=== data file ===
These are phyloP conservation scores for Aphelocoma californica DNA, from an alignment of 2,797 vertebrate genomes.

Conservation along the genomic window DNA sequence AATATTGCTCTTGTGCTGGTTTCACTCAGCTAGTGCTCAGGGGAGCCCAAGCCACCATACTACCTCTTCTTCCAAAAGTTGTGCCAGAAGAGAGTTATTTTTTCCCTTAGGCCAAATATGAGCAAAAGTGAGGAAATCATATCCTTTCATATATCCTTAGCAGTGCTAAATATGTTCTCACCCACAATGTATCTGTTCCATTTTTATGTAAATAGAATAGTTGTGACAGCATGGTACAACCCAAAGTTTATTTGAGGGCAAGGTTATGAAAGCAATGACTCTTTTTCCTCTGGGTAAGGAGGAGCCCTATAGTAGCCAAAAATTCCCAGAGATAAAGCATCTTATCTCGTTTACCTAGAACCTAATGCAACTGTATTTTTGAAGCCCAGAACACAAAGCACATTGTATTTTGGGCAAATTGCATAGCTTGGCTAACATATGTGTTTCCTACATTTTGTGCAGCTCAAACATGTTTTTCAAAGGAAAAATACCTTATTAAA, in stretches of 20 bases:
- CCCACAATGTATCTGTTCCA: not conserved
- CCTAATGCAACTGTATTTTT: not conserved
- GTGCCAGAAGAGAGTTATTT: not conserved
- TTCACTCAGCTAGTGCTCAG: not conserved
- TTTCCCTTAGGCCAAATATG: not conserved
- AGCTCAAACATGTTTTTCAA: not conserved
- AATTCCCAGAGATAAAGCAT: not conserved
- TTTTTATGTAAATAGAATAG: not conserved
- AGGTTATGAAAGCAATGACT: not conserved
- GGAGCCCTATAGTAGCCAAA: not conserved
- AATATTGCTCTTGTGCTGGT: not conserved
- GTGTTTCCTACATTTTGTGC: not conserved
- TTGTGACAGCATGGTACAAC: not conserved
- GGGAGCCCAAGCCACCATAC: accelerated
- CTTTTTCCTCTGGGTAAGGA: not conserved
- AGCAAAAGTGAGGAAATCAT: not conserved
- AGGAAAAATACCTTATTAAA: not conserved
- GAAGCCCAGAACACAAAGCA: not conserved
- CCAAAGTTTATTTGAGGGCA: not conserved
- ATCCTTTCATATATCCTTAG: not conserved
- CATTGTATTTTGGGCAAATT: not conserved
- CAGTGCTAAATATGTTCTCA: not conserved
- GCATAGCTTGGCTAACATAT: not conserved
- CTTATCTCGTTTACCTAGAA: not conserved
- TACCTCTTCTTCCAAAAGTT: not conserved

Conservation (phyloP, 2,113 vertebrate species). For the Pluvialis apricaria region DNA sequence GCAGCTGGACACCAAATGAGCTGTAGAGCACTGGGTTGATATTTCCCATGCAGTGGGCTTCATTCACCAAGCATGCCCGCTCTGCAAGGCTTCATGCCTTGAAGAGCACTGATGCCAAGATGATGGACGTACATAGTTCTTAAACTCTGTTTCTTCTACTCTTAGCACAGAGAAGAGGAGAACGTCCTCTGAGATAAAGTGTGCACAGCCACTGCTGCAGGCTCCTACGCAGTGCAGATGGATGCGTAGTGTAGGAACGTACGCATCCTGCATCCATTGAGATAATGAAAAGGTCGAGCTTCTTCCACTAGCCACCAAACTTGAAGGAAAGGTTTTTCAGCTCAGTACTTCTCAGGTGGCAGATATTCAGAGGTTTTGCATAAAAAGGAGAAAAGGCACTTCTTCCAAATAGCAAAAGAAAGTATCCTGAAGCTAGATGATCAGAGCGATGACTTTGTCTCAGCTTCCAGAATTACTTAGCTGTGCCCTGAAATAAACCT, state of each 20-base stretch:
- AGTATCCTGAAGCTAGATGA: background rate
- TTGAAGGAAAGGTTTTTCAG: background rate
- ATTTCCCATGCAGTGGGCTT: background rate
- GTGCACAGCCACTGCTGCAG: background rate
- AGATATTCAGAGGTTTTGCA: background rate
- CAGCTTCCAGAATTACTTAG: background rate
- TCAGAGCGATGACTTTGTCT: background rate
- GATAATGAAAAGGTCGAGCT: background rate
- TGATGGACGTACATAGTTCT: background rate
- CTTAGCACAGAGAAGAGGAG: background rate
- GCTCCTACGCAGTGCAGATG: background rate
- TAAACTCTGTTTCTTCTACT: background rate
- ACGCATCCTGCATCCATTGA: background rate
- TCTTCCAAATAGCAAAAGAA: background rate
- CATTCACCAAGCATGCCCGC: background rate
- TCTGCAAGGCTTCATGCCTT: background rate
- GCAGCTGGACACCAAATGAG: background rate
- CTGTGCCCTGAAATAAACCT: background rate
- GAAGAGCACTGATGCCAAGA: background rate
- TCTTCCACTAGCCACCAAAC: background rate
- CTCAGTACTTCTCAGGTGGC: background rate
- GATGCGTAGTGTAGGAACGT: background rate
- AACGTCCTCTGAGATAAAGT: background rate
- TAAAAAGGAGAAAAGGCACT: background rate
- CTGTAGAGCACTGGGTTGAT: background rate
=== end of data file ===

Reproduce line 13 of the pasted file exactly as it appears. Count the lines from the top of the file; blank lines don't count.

- AATATTGCTCTTGTGCTGGT: not conserved